Herbert and Lou Henry Hoover started their marriage in China – with six servants. They didn’t need them, but it was customary – in China.
The Mining Engineer
Both Herbert Hoover and Lou Henry were graduates of Stanford University, and degreed geologists. Even though they were the same age, he graduated three years ahead of her, and the two of them corresponded as regularly as possible, since his various jobs took him to remote locations in the world. Once Lou completed her education, the two married. By that time, Bert as his friends called him, had embarked on a hugely successful career as a mining engineer and consultant, and the two of the circumnavigated the globe, living in exotic places. It was a fascinating life.
Their honeymoon (and his job) was in China, and, according to Chinese custom, their house came equipped with a hierarchy of six servants. The new Mrs. Hoover would learn early how to work with “staff.”
By the beginning of World War I (1914), the Hoovers had been living in London’s tony Mayfair section for five years, firmly involved in the smart set of wealthy London society, since Hoover was a millionaire several times over.
Entertaining on a high-level was a part of the Hoover lifestyle. Since they were wealthy, and their household included several servants, most of the “details” of hosting were done by others. All Mrs. H. needed to do was “invite” and tell the head housekeeper how many and what time – and perhaps a hint of what might be served.
Mrs. Hoover’s Bad Habit
History would paint both Herbert and Lou Henry Hoover as “aloof” or “unsociable,” but that was far from the truth. They were genial people, happy to mix with their English friends and neighbors.
Since “others” were responsible for the mundane details of entertaining (think Downton Abbey), both Hoovers were somewhat oblivious to the consternation it caused their household staff when Mr. and Mrs. Hoover, together and separately, invited people for lunch or dinner on the spur of the moment.
It was not unusual for Mrs. H. to advise the housekeeper at nine o’clock that there would be a dozen for luncheon at one. An hour or two later, after attending a meeting or making calls, she might telephone and up the count to twenty. Mr. Hoover may have extended invitations as well, and by noon, the number of guests expected could exceed thirty.
This went on so often, that the Hoover kitchens were prepared for all exigencies. The larder was always well stocked.
The Habit Continues in America
When the Hoovers returned to the U.S. in 1918, his renown as a mining consultant was dwarfed by his new-found prominence as a humanitarian on a grand scale. He and his wife had performed yeoman services providing the necessities of life – food, clothing, shelter, fuel and medical supplies – to war-torn Belgium.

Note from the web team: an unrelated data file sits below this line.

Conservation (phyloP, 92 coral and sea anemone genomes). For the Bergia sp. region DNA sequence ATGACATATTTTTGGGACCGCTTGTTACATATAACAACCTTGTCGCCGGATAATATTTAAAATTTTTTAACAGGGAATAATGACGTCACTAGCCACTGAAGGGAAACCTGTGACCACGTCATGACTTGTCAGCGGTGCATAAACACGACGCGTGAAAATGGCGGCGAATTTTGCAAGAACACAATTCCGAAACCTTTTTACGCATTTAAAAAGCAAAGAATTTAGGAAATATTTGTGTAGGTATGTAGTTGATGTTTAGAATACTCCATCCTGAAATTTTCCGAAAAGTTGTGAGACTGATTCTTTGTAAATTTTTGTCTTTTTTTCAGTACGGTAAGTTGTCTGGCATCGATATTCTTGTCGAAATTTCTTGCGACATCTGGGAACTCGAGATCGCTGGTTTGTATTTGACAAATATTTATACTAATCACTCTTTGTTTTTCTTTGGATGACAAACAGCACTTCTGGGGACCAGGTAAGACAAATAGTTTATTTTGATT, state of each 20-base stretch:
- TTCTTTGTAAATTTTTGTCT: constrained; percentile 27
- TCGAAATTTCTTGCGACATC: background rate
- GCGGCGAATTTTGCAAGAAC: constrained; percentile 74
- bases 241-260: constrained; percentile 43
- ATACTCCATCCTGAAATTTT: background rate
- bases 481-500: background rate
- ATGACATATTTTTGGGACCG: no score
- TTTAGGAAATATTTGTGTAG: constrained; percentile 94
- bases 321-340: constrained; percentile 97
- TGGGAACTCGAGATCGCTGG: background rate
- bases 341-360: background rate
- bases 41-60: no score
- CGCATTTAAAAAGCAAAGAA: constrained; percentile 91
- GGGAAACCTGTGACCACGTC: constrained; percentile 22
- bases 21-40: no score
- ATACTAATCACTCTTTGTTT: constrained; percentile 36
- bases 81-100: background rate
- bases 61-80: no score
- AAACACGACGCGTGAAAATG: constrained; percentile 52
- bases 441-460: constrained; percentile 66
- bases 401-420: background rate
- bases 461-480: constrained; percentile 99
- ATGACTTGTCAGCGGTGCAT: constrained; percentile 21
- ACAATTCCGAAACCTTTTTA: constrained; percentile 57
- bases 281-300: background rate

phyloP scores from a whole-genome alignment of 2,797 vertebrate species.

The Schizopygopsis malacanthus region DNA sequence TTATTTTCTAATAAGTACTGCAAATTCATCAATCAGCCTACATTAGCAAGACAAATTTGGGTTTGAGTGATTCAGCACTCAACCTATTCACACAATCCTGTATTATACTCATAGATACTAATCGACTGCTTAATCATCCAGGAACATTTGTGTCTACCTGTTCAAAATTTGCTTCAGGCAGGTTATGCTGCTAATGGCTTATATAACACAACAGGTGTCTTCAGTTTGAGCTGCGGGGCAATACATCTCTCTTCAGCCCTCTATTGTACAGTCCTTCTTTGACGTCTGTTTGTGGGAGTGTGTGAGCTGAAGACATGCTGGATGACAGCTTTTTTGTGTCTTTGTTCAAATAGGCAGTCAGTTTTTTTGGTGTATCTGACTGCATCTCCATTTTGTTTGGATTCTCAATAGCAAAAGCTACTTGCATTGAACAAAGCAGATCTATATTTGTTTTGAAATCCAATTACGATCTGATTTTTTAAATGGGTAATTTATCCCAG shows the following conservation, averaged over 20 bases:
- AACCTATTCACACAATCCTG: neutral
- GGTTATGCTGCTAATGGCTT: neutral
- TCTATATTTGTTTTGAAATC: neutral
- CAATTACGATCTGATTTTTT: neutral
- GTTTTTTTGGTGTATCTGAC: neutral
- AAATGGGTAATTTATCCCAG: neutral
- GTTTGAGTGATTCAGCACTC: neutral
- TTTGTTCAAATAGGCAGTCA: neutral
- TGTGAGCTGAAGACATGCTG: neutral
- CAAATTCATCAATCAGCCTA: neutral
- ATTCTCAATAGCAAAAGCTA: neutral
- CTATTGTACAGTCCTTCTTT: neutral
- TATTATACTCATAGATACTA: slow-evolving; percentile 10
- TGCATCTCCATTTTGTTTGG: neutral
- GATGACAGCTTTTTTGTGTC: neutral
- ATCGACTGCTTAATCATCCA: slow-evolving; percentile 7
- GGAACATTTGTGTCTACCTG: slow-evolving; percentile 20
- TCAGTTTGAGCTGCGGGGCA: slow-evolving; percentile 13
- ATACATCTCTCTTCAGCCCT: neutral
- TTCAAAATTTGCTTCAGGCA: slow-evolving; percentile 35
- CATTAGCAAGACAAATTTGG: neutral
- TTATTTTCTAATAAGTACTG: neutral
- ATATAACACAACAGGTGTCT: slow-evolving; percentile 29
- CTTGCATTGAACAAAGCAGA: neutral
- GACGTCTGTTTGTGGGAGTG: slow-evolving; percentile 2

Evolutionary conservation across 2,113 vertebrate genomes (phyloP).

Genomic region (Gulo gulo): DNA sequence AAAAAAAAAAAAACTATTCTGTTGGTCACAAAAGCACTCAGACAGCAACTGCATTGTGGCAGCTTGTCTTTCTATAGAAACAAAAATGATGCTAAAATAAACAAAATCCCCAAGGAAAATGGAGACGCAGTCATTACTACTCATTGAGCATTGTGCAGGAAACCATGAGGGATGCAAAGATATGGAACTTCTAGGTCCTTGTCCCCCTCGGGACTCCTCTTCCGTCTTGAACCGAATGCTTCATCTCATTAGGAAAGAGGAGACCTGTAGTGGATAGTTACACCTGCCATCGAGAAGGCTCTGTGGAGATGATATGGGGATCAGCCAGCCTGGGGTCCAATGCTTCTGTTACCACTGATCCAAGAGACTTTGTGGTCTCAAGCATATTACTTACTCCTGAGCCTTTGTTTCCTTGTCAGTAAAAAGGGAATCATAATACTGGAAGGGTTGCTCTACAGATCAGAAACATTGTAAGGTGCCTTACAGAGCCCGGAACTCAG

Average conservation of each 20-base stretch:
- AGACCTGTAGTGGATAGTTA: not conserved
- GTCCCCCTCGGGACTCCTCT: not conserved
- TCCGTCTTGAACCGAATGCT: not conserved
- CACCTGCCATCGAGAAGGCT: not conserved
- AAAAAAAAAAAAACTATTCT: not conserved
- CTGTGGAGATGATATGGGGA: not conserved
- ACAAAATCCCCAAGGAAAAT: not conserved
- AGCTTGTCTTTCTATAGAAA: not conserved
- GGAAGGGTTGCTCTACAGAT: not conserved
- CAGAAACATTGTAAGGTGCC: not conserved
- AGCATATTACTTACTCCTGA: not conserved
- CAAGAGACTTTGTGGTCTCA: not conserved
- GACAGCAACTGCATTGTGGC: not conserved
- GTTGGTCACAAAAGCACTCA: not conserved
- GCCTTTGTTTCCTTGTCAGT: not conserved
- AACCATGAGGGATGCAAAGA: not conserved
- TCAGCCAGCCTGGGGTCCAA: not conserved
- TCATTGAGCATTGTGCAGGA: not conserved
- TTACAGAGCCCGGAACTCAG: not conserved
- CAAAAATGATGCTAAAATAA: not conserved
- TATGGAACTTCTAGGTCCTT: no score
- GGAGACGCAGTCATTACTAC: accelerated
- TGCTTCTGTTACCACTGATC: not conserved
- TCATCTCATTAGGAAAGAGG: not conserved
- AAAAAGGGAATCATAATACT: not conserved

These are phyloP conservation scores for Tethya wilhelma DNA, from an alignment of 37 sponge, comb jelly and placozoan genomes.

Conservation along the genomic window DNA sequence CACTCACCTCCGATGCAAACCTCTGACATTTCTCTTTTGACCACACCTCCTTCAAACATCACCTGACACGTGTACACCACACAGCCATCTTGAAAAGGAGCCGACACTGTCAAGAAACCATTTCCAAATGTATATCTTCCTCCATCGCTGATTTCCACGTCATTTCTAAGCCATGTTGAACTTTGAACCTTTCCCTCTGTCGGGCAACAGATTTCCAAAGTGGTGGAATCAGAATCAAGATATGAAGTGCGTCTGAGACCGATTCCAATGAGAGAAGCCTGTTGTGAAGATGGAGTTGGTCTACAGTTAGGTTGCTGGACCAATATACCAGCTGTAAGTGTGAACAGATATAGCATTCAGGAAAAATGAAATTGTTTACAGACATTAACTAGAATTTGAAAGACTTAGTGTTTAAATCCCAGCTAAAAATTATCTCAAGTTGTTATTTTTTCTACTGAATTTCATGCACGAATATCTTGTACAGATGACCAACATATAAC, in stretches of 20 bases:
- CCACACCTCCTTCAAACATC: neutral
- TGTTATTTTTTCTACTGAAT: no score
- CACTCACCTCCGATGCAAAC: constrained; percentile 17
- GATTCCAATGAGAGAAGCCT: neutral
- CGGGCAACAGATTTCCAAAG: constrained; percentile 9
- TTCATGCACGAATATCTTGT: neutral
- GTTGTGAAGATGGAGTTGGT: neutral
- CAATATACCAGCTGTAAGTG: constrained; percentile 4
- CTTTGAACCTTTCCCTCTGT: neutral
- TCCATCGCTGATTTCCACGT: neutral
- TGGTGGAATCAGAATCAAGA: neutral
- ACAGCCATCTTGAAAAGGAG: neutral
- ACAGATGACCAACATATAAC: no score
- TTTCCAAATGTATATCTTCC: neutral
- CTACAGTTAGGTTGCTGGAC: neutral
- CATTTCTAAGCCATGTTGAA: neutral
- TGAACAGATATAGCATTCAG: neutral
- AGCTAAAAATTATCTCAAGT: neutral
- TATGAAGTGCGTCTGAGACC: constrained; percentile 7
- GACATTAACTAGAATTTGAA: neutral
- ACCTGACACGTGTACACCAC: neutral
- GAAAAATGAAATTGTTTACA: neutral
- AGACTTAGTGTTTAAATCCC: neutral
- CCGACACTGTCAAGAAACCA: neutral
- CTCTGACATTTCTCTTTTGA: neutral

Recruited by President Woodrow Wilson to “come home” and head the Food Administration, the Hoovers purchased a house in Washington, and immediately became involved in the capital’s social circles. In addition, Lou, with many interests of her own, including the nascent Girl Scouts, developed friendships and resources apart from those of her husband.
Needless to say, their “bad habit” of issuing spontaneous invitations for meals wreaked havoc with their Washington household staff. They never knew how many places to set, and despite the Hoovers’ best intentions to keep their guest lists in check, anywhere from ten to fifty extra guests might show up.
Entertaining at the White House
The Hoovers were one of the wealthiest couples to reside in the White House, and it was all self-earned. Herbert Hoover had been a poor farm boy, orphaned at ten. He had developed a strong sense of noblesse oblige, and quietly returned his monthly salary check to the treasury. While there was a substantial budget for presidential “entertaining,” it seldom covered those expenses in full, and Mrs. Hoover would just as quietly write a personal check for the difference.
Even though the Great Depression caught the country off guard and austerity was now the watchword, President and Mrs. Hoover believed the White House should continue to present a positive face. There would be guests for breakfasts, luncheons and dinners. And teas. And receptions. Often there might be two or three teas and receptions in a day. “Company, company, company!” groused Ava Long, the head housekeeper. But Lou Hoover, concerned that her husband’s onerous workload needed some respite, continued to invite a large group of guests that she thought might be helpful to alleviate the President’s mounting cares.
The “Surprise Supreme”
It had started innocently enough. A one o’clock luncheon was planned for Mrs. Hoover’s guests, perhaps a dozen. By ten, the number had increased; by eleven it had increased yet again, and by noon, the kitchen was advised that forty would be coming within the hour.
Ava Long had already gone to the market, but this was far more than she expected, and there was not enough food. She immediately instructed the kitchen staff to empty the iceboxes, collect whatever meats were available and put it all through the grinder. Then she had them prepare a basic “white sauce.”
The ground-up meat was formed into croquettes, cooked, plated and “sauced” for the luncheon guests.
The ingenuity paid off. Everyone thought the croquettes were delicious. When one guest asked for the name of this wonderful concoction, the housekeeper told her it was called “The White House Surprise Supreme.”
Nevertheless, the strain was too much for Mrs. Long, and she resigned a few months later.
Anthony, Carl Sferrazza – First Ladies 1789-1961, William Morrow,1990
Boller, Paul Jr. – Presidential Anecdotes, Oxford University Press, 1981
Caroli, Betty Boyd – First Ladies: An Intimate Look at How 38 Women Handled what may be the most Demanding, Unpaid, Unelected Job in America – Oxford University Press, 1995
Hoover, Irwin Hood – 42 Years in the White House – Houghton Mifflin Co. , 1934